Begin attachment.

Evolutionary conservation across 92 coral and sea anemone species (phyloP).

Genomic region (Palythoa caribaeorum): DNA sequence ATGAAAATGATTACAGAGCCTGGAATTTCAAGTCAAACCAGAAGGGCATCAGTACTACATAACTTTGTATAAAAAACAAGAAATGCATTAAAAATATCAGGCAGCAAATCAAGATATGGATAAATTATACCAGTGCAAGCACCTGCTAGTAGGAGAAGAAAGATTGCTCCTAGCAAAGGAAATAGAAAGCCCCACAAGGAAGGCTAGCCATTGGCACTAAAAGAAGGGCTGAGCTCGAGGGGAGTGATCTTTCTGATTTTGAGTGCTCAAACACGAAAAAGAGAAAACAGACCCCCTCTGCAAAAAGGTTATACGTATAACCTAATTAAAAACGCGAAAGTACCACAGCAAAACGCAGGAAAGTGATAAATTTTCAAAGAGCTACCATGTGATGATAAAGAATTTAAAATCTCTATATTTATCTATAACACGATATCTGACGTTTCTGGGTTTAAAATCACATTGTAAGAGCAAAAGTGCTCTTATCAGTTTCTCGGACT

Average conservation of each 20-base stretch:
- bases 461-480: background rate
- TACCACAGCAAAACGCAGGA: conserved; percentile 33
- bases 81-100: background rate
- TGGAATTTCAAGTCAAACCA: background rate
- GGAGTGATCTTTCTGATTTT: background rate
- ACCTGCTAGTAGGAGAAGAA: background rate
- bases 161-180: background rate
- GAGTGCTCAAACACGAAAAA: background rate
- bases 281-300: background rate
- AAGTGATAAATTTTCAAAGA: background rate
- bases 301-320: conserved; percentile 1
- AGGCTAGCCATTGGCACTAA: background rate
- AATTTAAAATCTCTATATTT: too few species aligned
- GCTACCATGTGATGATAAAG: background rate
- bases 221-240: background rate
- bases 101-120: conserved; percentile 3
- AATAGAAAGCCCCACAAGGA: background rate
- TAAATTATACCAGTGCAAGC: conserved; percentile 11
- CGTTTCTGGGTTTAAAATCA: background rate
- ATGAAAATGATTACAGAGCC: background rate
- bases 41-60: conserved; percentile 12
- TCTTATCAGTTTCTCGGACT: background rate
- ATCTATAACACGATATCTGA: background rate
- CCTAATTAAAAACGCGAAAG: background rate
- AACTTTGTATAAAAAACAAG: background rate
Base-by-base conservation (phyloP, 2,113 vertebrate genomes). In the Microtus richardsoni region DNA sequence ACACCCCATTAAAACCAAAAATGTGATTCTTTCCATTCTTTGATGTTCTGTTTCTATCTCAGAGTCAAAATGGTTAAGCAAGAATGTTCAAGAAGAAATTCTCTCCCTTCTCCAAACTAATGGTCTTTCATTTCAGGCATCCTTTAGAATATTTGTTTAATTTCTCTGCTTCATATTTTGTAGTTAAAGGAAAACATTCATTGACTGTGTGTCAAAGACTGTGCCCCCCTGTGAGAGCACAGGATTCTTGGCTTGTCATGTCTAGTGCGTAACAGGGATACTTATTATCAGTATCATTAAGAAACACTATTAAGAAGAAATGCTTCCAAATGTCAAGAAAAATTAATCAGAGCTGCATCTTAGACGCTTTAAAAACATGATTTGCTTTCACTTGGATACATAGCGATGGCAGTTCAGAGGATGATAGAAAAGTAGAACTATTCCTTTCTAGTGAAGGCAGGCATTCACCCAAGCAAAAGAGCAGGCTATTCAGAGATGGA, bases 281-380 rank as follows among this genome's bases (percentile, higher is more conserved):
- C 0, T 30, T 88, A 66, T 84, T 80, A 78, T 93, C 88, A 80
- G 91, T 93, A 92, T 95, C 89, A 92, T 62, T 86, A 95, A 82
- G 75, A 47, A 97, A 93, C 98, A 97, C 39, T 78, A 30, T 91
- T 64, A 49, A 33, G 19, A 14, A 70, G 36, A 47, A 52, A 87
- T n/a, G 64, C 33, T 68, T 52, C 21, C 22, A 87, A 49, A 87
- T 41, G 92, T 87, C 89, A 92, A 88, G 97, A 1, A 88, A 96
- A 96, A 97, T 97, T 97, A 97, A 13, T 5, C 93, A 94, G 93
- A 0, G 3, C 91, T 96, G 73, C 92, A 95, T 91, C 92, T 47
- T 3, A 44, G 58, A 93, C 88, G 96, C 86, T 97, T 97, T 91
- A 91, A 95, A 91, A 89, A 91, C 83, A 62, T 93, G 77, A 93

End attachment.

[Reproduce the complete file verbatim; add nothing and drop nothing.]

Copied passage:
Evolutionary conservation across 92 coral and sea anemone species (phyloP).

Genomic region (Palythoa caribaeorum): DNA sequence ATGAAAATGATTACAGAGCCTGGAATTTCAAGTCAAACCAGAAGGGCATCAGTACTACATAACTTTGTATAAAAAACAAGAAATGCATTAAAAATATCAGGCAGCAAATCAAGATATGGATAAATTATACCAGTGCAAGCACCTGCTAGTAGGAGAAGAAAGATTGCTCCTAGCAAAGGAAATAGAAAGCCCCACAAGGAAGGCTAGCCATTGGCACTAAAAGAAGGGCTGAGCTCGAGGGGAGTGATCTTTCTGATTTTGAGTGCTCAAACACGAAAAAGAGAAAACAGACCCCCTCTGCAAAAAGGTTATACGTATAACCTAATTAAAAACGCGAAAGTACCACAGCAAAACGCAGGAAAGTGATAAATTTTCAAAGAGCTACCATGTGATGATAAAGAATTTAAAATCTCTATATTTATCTATAACACGATATCTGACGTTTCTGGGTTTAAAATCACATTGTAAGAGCAAAAGTGCTCTTATCAGTTTCTCGGACT

Average conservation of each 20-base stretch:
- bases 461-480: background rate
- TACCACAGCAAAACGCAGGA: conserved; percentile 33
- bases 81-100: background rate
- TGGAATTTCAAGTCAAACCA: background rate
- GGAGTGATCTTTCTGATTTT: background rate
- ACCTGCTAGTAGGAGAAGAA: background rate
- bases 161-180: background rate
- GAGTGCTCAAACACGAAAAA: background rate
- bases 281-300: background rate
- AAGTGATAAATTTTCAAAGA: background rate
- bases 301-320: conserved; percentile 1
- AGGCTAGCCATTGGCACTAA: background rate
- AATTTAAAATCTCTATATTT: too few species aligned
- GCTACCATGTGATGATAAAG: background rate
- bases 221-240: background rate
- bases 101-120: conserved; percentile 3
- AATAGAAAGCCCCACAAGGA: background rate
- TAAATTATACCAGTGCAAGC: conserved; percentile 11
- CGTTTCTGGGTTTAAAATCA: background rate
- ATGAAAATGATTACAGAGCC: background rate
- bases 41-60: conserved; percentile 12
- TCTTATCAGTTTCTCGGACT: background rate
- ATCTATAACACGATATCTGA: background rate
- CCTAATTAAAAACGCGAAAG: background rate
- AACTTTGTATAAAAAACAAG: background rate
Base-by-base conservation (phyloP, 2,113 vertebrate genomes). In the Microtus richardsoni region DNA sequence ACACCCCATTAAAACCAAAAATGTGATTCTTTCCATTCTTTGATGTTCTGTTTCTATCTCAGAGTCAAAATGGTTAAGCAAGAATGTTCAAGAAGAAATTCTCTCCCTTCTCCAAACTAATGGTCTTTCATTTCAGGCATCCTTTAGAATATTTGTTTAATTTCTCTGCTTCATATTTTGTAGTTAAAGGAAAACATTCATTGACTGTGTGTCAAAGACTGTGCCCCCCTGTGAGAGCACAGGATTCTTGGCTTGTCATGTCTAGTGCGTAACAGGGATACTTATTATCAGTATCATTAAGAAACACTATTAAGAAGAAATGCTTCCAAATGTCAAGAAAAATTAATCAGAGCTGCATCTTAGACGCTTTAAAAACATGATTTGCTTTCACTTGGATACATAGCGATGGCAGTTCAGAGGATGATAGAAAAGTAGAACTATTCCTTTCTAGTGAAGGCAGGCATTCACCCAAGCAAAAGAGCAGGCTATTCAGAGATGGA, bases 281-380 rank as follows among this genome's bases (percentile, higher is more conserved):
- C 0, T 30, T 88, A 66, T 84, T 80, A 78, T 93, C 88, A 80
- G 91, T 93, A 92, T 95, C 89, A 92, T 62, T 86, A 95, A 82
- G 75, A 47, A 97, A 93, C 98, A 97, C 39, T 78, A 30, T 91
- T 64, A 49, A 33, G 19, A 14, A 70, G 36, A 47, A 52, A 87
- T n/a, G 64, C 33, T 68, T 52, C 21, C 22, A 87, A 49, A 87
- T 41, G 92, T 87, C 89, A 92, A 88, G 97, A 1, A 88, A 96
- A 96, A 97, T 97, T 97, A 97, A 13, T 5, C 93, A 94, G 93
- A 0, G 3, C 91, T 96, G 73, C 92, A 95, T 91, C 92, T 47
- T 3, A 44, G 58, A 93, C 88, G 96, C 86, T 97, T 97, T 91
- A 91, A 95, A 91, A 89, A 91, C 83, A 62, T 93, G 77, A 93